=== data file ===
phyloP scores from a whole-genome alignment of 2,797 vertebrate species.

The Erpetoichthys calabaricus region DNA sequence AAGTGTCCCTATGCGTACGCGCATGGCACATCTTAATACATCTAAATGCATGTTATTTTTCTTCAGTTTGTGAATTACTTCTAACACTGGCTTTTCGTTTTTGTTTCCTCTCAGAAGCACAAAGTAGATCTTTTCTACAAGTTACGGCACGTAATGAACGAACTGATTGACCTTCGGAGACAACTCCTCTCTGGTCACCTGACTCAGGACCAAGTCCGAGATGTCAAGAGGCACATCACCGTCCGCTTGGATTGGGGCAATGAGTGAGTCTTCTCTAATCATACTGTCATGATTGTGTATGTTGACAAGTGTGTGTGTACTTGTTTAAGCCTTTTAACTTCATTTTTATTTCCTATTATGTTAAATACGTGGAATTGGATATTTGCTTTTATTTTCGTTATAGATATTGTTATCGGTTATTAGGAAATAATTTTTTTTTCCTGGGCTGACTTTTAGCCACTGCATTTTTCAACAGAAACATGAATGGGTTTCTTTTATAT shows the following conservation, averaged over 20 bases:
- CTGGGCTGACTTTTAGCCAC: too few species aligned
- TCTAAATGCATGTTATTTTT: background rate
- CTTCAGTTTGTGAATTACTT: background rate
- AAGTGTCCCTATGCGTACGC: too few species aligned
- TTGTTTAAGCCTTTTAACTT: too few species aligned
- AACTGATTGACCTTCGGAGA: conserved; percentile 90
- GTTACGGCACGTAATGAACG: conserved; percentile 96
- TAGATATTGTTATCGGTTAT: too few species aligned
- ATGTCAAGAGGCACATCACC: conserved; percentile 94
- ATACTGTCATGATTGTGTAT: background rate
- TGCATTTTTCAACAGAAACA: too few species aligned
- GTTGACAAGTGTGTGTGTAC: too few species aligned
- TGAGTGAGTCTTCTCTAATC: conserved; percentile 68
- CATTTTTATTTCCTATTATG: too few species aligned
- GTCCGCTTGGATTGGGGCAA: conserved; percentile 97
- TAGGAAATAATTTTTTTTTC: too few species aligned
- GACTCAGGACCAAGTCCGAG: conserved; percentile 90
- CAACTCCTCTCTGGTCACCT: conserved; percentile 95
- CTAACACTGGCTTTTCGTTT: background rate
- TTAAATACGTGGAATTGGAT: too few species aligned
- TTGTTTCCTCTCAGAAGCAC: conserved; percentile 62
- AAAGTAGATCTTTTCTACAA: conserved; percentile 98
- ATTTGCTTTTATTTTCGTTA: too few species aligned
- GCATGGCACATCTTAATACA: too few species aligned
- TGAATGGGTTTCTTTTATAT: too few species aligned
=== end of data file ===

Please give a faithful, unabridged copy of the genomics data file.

phyloP scores from a whole-genome alignment of 2,797 vertebrate species.

The Erpetoichthys calabaricus region DNA sequence AAGTGTCCCTATGCGTACGCGCATGGCACATCTTAATACATCTAAATGCATGTTATTTTTCTTCAGTTTGTGAATTACTTCTAACACTGGCTTTTCGTTTTTGTTTCCTCTCAGAAGCACAAAGTAGATCTTTTCTACAAGTTACGGCACGTAATGAACGAACTGATTGACCTTCGGAGACAACTCCTCTCTGGTCACCTGACTCAGGACCAAGTCCGAGATGTCAAGAGGCACATCACCGTCCGCTTGGATTGGGGCAATGAGTGAGTCTTCTCTAATCATACTGTCATGATTGTGTATGTTGACAAGTGTGTGTGTACTTGTTTAAGCCTTTTAACTTCATTTTTATTTCCTATTATGTTAAATACGTGGAATTGGATATTTGCTTTTATTTTCGTTATAGATATTGTTATCGGTTATTAGGAAATAATTTTTTTTTCCTGGGCTGACTTTTAGCCACTGCATTTTTCAACAGAAACATGAATGGGTTTCTTTTATAT shows the following conservation, averaged over 20 bases:
- CTGGGCTGACTTTTAGCCAC: too few species aligned
- TCTAAATGCATGTTATTTTT: background rate
- CTTCAGTTTGTGAATTACTT: background rate
- AAGTGTCCCTATGCGTACGC: too few species aligned
- TTGTTTAAGCCTTTTAACTT: too few species aligned
- AACTGATTGACCTTCGGAGA: conserved; percentile 90
- GTTACGGCACGTAATGAACG: conserved; percentile 96
- TAGATATTGTTATCGGTTAT: too few species aligned
- ATGTCAAGAGGCACATCACC: conserved; percentile 94
- ATACTGTCATGATTGTGTAT: background rate
- TGCATTTTTCAACAGAAACA: too few species aligned
- GTTGACAAGTGTGTGTGTAC: too few species aligned
- TGAGTGAGTCTTCTCTAATC: conserved; percentile 68
- CATTTTTATTTCCTATTATG: too few species aligned
- GTCCGCTTGGATTGGGGCAA: conserved; percentile 97
- TAGGAAATAATTTTTTTTTC: too few species aligned
- GACTCAGGACCAAGTCCGAG: conserved; percentile 90
- CAACTCCTCTCTGGTCACCT: conserved; percentile 95
- CTAACACTGGCTTTTCGTTT: background rate
- TTAAATACGTGGAATTGGAT: too few species aligned
- TTGTTTCCTCTCAGAAGCAC: conserved; percentile 62
- AAAGTAGATCTTTTCTACAA: conserved; percentile 98
- ATTTGCTTTTATTTTCGTTA: too few species aligned
- GCATGGCACATCTTAATACA: too few species aligned
- TGAATGGGTTTCTTTTATAT: too few species aligned